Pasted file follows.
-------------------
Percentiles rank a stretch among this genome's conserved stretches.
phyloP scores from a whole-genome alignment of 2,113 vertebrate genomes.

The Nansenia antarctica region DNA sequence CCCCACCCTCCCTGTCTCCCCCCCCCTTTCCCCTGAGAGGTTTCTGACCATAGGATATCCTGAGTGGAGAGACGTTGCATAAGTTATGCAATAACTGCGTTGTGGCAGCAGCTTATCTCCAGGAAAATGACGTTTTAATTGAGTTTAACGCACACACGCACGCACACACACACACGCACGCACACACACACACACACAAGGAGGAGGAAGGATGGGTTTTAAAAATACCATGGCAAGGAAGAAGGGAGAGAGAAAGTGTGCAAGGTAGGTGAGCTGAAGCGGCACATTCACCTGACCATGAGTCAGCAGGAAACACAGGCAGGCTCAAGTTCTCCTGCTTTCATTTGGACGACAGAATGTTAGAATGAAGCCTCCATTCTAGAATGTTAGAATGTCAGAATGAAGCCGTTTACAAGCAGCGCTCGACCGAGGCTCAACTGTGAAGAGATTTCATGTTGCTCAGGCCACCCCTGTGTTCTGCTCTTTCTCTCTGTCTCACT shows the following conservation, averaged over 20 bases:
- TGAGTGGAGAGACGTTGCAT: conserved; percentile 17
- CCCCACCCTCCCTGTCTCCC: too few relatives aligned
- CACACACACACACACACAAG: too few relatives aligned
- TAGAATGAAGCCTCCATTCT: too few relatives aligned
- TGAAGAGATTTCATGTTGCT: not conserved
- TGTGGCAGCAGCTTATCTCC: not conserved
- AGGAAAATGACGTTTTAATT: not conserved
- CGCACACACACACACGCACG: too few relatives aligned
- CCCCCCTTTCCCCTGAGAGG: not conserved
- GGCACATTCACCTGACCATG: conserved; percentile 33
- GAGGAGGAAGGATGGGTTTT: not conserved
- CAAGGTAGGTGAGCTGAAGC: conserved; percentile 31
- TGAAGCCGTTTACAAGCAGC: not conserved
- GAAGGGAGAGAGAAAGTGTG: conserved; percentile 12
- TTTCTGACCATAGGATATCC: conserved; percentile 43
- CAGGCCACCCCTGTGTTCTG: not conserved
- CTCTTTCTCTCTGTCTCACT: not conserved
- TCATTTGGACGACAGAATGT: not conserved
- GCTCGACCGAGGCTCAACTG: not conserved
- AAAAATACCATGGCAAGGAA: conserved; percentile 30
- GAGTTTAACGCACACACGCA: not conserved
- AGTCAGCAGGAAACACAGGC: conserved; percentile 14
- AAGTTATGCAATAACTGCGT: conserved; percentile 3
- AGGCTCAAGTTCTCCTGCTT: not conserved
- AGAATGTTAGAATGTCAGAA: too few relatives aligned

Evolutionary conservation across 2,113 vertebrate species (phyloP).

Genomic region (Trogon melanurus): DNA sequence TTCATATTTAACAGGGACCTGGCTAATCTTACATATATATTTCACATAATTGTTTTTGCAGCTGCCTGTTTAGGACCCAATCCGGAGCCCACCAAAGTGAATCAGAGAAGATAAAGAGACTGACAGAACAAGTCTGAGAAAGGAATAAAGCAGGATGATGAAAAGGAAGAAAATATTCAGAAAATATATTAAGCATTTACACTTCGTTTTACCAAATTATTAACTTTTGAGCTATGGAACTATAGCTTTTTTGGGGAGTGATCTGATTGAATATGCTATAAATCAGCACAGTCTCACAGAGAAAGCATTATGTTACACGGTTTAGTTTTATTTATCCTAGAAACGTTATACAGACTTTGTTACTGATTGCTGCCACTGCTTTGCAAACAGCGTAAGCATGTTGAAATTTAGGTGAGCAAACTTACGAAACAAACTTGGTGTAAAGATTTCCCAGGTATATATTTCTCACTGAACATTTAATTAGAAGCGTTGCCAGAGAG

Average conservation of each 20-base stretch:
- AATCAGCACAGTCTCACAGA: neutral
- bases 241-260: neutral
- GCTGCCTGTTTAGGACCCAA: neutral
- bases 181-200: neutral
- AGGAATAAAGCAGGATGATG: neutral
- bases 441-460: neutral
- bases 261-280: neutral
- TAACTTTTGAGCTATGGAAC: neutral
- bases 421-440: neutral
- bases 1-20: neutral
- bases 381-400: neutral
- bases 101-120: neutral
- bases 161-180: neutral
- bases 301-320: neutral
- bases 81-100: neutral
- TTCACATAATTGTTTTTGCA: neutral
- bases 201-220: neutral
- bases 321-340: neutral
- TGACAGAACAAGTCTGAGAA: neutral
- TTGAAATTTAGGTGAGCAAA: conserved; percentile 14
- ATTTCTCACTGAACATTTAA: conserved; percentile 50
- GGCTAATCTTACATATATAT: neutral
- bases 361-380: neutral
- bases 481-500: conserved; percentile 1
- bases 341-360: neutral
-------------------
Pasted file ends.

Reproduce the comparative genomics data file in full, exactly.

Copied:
Percentiles rank a stretch among this genome's conserved stretches.
phyloP scores from a whole-genome alignment of 2,113 vertebrate genomes.

The Nansenia antarctica region DNA sequence CCCCACCCTCCCTGTCTCCCCCCCCCTTTCCCCTGAGAGGTTTCTGACCATAGGATATCCTGAGTGGAGAGACGTTGCATAAGTTATGCAATAACTGCGTTGTGGCAGCAGCTTATCTCCAGGAAAATGACGTTTTAATTGAGTTTAACGCACACACGCACGCACACACACACACGCACGCACACACACACACACACAAGGAGGAGGAAGGATGGGTTTTAAAAATACCATGGCAAGGAAGAAGGGAGAGAGAAAGTGTGCAAGGTAGGTGAGCTGAAGCGGCACATTCACCTGACCATGAGTCAGCAGGAAACACAGGCAGGCTCAAGTTCTCCTGCTTTCATTTGGACGACAGAATGTTAGAATGAAGCCTCCATTCTAGAATGTTAGAATGTCAGAATGAAGCCGTTTACAAGCAGCGCTCGACCGAGGCTCAACTGTGAAGAGATTTCATGTTGCTCAGGCCACCCCTGTGTTCTGCTCTTTCTCTCTGTCTCACT shows the following conservation, averaged over 20 bases:
- TGAGTGGAGAGACGTTGCAT: conserved; percentile 17
- CCCCACCCTCCCTGTCTCCC: too few relatives aligned
- CACACACACACACACACAAG: too few relatives aligned
- TAGAATGAAGCCTCCATTCT: too few relatives aligned
- TGAAGAGATTTCATGTTGCT: not conserved
- TGTGGCAGCAGCTTATCTCC: not conserved
- AGGAAAATGACGTTTTAATT: not conserved
- CGCACACACACACACGCACG: too few relatives aligned
- CCCCCCTTTCCCCTGAGAGG: not conserved
- GGCACATTCACCTGACCATG: conserved; percentile 33
- GAGGAGGAAGGATGGGTTTT: not conserved
- CAAGGTAGGTGAGCTGAAGC: conserved; percentile 31
- TGAAGCCGTTTACAAGCAGC: not conserved
- GAAGGGAGAGAGAAAGTGTG: conserved; percentile 12
- TTTCTGACCATAGGATATCC: conserved; percentile 43
- CAGGCCACCCCTGTGTTCTG: not conserved
- CTCTTTCTCTCTGTCTCACT: not conserved
- TCATTTGGACGACAGAATGT: not conserved
- GCTCGACCGAGGCTCAACTG: not conserved
- AAAAATACCATGGCAAGGAA: conserved; percentile 30
- GAGTTTAACGCACACACGCA: not conserved
- AGTCAGCAGGAAACACAGGC: conserved; percentile 14
- AAGTTATGCAATAACTGCGT: conserved; percentile 3
- AGGCTCAAGTTCTCCTGCTT: not conserved
- AGAATGTTAGAATGTCAGAA: too few relatives aligned

Evolutionary conservation across 2,113 vertebrate species (phyloP).

Genomic region (Trogon melanurus): DNA sequence TTCATATTTAACAGGGACCTGGCTAATCTTACATATATATTTCACATAATTGTTTTTGCAGCTGCCTGTTTAGGACCCAATCCGGAGCCCACCAAAGTGAATCAGAGAAGATAAAGAGACTGACAGAACAAGTCTGAGAAAGGAATAAAGCAGGATGATGAAAAGGAAGAAAATATTCAGAAAATATATTAAGCATTTACACTTCGTTTTACCAAATTATTAACTTTTGAGCTATGGAACTATAGCTTTTTTGGGGAGTGATCTGATTGAATATGCTATAAATCAGCACAGTCTCACAGAGAAAGCATTATGTTACACGGTTTAGTTTTATTTATCCTAGAAACGTTATACAGACTTTGTTACTGATTGCTGCCACTGCTTTGCAAACAGCGTAAGCATGTTGAAATTTAGGTGAGCAAACTTACGAAACAAACTTGGTGTAAAGATTTCCCAGGTATATATTTCTCACTGAACATTTAATTAGAAGCGTTGCCAGAGAG

Average conservation of each 20-base stretch:
- AATCAGCACAGTCTCACAGA: neutral
- bases 241-260: neutral
- GCTGCCTGTTTAGGACCCAA: neutral
- bases 181-200: neutral
- AGGAATAAAGCAGGATGATG: neutral
- bases 441-460: neutral
- bases 261-280: neutral
- TAACTTTTGAGCTATGGAAC: neutral
- bases 421-440: neutral
- bases 1-20: neutral
- bases 381-400: neutral
- bases 101-120: neutral
- bases 161-180: neutral
- bases 301-320: neutral
- bases 81-100: neutral
- TTCACATAATTGTTTTTGCA: neutral
- bases 201-220: neutral
- bases 321-340: neutral
- TGACAGAACAAGTCTGAGAA: neutral
- TTGAAATTTAGGTGAGCAAA: conserved; percentile 14
- ATTTCTCACTGAACATTTAA: conserved; percentile 50
- GGCTAATCTTACATATATAT: neutral
- bases 361-380: neutral
- bases 481-500: conserved; percentile 1
- bases 341-360: neutral